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The Secret Of Success

May 31, 2008

This week I presented at the Association of Proposal Management Professionals (APMP) conference in Palm Springs, California.

Following my presentation, I participated in a discussion about the challenges of “collaboration and competencies in business development”. This was undertaken in partnership with Howard Nutt, Executive Director of the Business Development Institute, and Stacy Goff, Vice-President of ASAPM. It was very evident that IACCM members face challenges that are extremely similar to those confronting bid managers, proposal managers, project managers …… we are all wrestling with issues of speed, workload, cooperation, leadership, clarity of roles etc.

One question we sought to address was how to fix the dilemma of skills and talent. There was discussion around motivation and morale, of the difficulty in attracting and retaining the best people. It was all fairly standard stuff. Then a lady at the back spoke up. She recounted the story of a female business owner who had become her mentor in her student days and had left lasting memories that continued to steer her actions.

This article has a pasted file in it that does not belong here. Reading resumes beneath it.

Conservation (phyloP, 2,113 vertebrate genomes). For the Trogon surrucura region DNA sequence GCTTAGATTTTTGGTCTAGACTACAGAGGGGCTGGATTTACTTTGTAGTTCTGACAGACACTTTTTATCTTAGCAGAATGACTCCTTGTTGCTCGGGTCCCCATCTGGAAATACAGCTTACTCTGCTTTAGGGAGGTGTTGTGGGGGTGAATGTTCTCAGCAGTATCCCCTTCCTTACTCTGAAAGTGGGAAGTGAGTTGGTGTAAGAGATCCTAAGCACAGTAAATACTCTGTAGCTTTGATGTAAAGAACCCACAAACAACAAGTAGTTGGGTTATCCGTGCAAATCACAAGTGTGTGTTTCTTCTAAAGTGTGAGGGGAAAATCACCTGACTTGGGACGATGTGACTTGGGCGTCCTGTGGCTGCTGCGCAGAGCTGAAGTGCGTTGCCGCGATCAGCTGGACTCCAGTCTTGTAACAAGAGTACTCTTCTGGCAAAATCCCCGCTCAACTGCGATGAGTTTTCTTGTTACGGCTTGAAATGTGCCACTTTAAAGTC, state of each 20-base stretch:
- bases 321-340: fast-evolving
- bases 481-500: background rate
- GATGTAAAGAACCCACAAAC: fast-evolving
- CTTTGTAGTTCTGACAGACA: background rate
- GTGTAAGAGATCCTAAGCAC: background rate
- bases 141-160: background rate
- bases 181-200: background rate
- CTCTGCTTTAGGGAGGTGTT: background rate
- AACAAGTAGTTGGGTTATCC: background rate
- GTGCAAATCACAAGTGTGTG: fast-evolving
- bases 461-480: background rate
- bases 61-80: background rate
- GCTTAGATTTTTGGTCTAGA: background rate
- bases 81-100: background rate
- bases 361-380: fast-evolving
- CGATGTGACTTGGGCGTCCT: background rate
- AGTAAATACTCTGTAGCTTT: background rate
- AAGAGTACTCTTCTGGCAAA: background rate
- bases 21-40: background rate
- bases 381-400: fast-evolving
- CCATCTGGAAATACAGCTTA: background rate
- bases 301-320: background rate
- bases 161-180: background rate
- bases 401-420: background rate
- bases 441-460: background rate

The business owner had built a very successful nail salon – so successful that she in fact expanded to running three of four salons within a very short time. She cared fervently about customer service and knew that the best way to achieve this was to invest in her people. But very soon, they became targets for every aspiring nail-salon entrepreneur. Some were tempted away, often at real inconvenience to the owner and her remaining staff. Yet this business owner never seemed to be upset – she did not remonstrate, or cut back on investment, or seek to control the departures.